Thirdly, we should ensure that when a commissioner hears a case for a notice under section 20, he should not be able to hear a future appeal relating to that taxpayer. It is not clear how often, if ever, that actually happens. The Minister may know how often the commissioner who hears an application for notice under the existing procedure turns out to be the commissioner who deals with that taxpayer's affairs at a later date. If a commissioner has already heard in private and without challenge many arguments of detail about that taxpayer's affairs, it may not be proper for him to be the person judging independently at a later stage that taxpayer's affairs. We believe that we should have such a safeguard. To what extent it is a safeguard observed in practice at the moment we do not know. The Financial Secretary may know the answer.
Those are the grounds on which we tabled the new clause. We believe that an important principle for the protection of taxpayers is involved even in the limited area in which, we all recognise, there may need to be the use of powers for the disclosure of documents so that fraud and evasion of taxes are not allowed to continue.
§ 7 pm
§ Mr. Dorrell
I of course agree with the right hon. Member for Berwick-upon-Tweed (Mr. Beith) that the question of the powers vested in the Inland Revenue to secure the proper collection of taxes is a proper concern of civil liberties and that we have to ensure that the balance between the powers of the Inland Revenue and the rights of the taxpayer is maintained. However, it is important to be clear about the circumstances in which an information notice can be served on a taxpayer.
The right hon. Gentleman is right to say that there are two routes by which an information notice can be served on a taxpayer. Either—this is the normal case—an inspector applies to the commissioners for an information notice and the commissioners grant it in the normal conduct of their duties—that is, on the commissioners' authority on the initiative of the inspector—or there is a power for the board to issue an information notice on its own authority without needing to go to the commissioners.
The right hon. Gentleman did not draw the attention of the House to the provisions in the Finance Act 1990 that limit the circumstances in which the board may legitimately use that discretion to circumstances in which the board can be satisfied that completion of the normal process—that is, applying to the commissioners—would lead to the danger that the right of the Revenue to collect 726 tax that is due would be prejudiced. I am sure that the right hon. Gentleman recognises that that is a legitimate concern and that the due process can on occasions lead to delay. Where there is a danger that the delay caused by due process would lead to a taxpayer avoiding tax that is legally due, it is reasonable for us to have a special process to avoid that happening.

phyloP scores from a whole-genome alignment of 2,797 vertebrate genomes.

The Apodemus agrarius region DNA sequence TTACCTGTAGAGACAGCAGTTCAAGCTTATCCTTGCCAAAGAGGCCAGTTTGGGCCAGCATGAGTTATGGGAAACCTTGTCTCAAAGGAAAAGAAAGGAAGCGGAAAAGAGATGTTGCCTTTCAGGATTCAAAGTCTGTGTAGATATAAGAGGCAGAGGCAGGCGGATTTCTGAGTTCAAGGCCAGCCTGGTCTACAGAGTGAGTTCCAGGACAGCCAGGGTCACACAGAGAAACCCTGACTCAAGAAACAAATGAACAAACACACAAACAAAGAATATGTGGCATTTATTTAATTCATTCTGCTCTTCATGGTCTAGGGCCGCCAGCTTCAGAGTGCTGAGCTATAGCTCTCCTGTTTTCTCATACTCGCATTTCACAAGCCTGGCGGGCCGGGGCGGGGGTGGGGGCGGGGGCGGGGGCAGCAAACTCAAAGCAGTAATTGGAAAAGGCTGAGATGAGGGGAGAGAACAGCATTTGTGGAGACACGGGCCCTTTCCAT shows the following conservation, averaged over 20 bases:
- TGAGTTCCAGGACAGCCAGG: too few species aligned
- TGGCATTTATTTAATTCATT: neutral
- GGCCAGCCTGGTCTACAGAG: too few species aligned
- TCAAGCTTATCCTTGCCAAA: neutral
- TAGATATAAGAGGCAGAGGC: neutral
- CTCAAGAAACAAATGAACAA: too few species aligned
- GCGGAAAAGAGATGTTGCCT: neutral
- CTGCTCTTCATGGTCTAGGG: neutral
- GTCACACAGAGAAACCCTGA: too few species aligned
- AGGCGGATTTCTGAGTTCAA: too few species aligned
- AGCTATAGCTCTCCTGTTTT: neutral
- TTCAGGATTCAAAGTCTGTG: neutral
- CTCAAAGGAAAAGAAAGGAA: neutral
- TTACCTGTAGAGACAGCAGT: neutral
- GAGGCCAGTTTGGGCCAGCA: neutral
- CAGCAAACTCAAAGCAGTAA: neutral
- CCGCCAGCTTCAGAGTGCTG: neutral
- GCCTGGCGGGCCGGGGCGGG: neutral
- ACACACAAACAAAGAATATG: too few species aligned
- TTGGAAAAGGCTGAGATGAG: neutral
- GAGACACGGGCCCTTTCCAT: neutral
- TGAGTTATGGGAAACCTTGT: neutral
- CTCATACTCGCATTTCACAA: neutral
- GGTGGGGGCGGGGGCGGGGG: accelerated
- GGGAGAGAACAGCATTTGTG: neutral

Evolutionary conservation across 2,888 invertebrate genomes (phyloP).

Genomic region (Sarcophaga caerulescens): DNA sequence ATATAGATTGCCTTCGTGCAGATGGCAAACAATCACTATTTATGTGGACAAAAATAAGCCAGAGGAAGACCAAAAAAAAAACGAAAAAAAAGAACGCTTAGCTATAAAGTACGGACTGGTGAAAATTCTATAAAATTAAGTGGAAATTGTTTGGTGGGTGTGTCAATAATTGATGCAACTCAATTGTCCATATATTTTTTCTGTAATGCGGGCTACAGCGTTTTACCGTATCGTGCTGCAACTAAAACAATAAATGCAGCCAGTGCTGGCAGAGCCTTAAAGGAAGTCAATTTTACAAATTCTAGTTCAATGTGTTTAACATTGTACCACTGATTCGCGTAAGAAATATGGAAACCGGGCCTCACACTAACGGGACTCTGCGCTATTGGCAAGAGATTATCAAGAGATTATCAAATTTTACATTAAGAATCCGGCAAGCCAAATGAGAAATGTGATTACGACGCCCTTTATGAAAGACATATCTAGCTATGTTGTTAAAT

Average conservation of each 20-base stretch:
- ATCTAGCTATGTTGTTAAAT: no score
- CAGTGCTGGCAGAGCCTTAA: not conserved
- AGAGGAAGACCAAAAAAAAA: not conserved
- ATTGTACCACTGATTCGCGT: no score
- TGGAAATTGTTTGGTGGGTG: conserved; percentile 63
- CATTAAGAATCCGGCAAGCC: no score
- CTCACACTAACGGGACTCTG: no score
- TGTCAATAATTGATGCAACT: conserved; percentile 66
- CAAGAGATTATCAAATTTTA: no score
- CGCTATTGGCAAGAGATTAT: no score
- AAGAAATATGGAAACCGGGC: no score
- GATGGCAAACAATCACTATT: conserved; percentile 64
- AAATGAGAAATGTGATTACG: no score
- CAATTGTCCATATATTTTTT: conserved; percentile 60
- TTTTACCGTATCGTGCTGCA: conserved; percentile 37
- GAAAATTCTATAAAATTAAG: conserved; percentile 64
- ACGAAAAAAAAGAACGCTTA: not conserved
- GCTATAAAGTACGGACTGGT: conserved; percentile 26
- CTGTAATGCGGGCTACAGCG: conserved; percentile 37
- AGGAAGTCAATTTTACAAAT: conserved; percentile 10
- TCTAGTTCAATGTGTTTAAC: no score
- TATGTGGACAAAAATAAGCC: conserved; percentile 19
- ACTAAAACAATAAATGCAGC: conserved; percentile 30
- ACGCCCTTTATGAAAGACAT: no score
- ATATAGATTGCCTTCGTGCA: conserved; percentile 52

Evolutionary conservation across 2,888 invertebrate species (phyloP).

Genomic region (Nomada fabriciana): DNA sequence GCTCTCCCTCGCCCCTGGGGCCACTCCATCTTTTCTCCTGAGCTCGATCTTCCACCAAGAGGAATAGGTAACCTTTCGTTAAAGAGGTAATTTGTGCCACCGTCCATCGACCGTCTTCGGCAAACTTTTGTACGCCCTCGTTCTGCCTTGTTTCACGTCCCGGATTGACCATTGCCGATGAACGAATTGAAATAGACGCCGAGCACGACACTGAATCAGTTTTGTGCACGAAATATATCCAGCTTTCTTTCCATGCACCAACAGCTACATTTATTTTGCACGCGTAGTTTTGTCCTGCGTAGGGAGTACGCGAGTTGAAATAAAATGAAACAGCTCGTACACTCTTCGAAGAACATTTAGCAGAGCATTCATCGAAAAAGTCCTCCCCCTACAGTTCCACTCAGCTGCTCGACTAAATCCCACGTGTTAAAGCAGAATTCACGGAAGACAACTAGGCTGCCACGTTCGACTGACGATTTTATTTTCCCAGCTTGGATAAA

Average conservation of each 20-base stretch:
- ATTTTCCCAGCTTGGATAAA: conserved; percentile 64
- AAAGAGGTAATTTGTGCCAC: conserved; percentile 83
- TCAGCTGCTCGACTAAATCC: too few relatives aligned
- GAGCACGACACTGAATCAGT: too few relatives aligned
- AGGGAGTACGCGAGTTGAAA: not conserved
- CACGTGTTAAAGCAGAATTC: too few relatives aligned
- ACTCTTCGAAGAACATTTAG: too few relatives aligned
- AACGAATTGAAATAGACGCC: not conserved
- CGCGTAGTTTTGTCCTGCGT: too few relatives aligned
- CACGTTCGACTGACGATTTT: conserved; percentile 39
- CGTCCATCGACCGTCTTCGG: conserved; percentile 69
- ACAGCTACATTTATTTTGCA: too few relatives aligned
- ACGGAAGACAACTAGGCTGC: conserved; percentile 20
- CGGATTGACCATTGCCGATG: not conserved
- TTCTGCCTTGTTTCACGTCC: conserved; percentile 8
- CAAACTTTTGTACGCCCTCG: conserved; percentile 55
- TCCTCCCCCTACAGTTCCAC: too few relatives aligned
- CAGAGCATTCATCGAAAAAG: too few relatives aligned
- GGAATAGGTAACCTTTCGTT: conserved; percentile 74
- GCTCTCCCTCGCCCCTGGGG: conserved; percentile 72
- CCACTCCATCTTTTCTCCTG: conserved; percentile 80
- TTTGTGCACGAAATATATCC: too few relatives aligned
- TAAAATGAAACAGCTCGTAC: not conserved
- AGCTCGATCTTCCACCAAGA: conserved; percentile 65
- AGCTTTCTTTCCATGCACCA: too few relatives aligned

The Inland Revenue has in place a code of practice which ensures that the power that is vested in the board of the Inland Revenue to issue information notices in such circumstances is delegated only to a very few senior officials. The inspector who seeks an information power has a choice between applying to the commissioners as an independent body or applying through the internal processes of the Revenue to one of the senior officials who has the power to issue the information notice only if he is satisfied that the conditions of the 1990 Act are satisfied, which is the key point.
That process achieves the objective that I set out at the beginning, which is that we need to maintain a proper balance between the right of the Inland Revenue to secure the information that it needs to collect tax that is properly due and the proper right of the taxpayer to insist that his interests are safeguarded. I shall consider the point that the right hon. Gentleman made about the ability to go back to examine records of decisions made by the commissioners and by senior officials at the Revenue in these circumstances. But I would not be in favour of the further legislative constraints which the right hon. Gentleman envisages because I am satisfied that the existing arrangements provide proper safeguards and maintain the balance that all in the House want to see.
§ Mr. Beith
I am grateful to the Financial Secretary for agreeing to look at some of my specific suggestions, some of which could be implemented without following a statutory route. His reply on the main point had the blandness that one associates with Revenue defences of its existing powers. I cannot imagine a situation in which an official of the Revenue conscientiously going about his duties would not believe implicitly that he should not fail to use the most expeditious power—in this case, the power to go to the board of the Inland Revenue rather than to a commissioner. He would believe implicitly that that power was being exercised to avoid loss to the Revenue of tax that it should properly collect—collection that might be prejudiced by any further delay. Inland Revenue officials go through life suffused with confidence that they are acting on that principle. It was some external check on the exercise of that power which I sought and which I still think desirable.
§ Mr. Dorrell
The right hon. Gentleman should take note of the fact that the senior officials of the Inland Revenue have been satisfied that the test is passed only in roughly 15 to 20 cases a year.
§ Mr. Beith
I am grateful to the Financial Secretary for that clarification, which is some reassurance. I hope that when he considers my detailed suggestions, he will bear in mind not only the point about unauthorised disclosure, which I hope causes people in the Inland Revenue to think again, but even more my point about the effect on banks and financial institutions of such notices. If the procedure is exercised at all, it could prejudice the conduct of the taxpayer's affairs and it might do so in circumstances in 727 which the taxpayer is wholly innocent. I hope that the Financial Secretary will bear that point in mind. I beg to ask leave to withdraw the motion.
§ Motion and clause, by leave, withdrawn.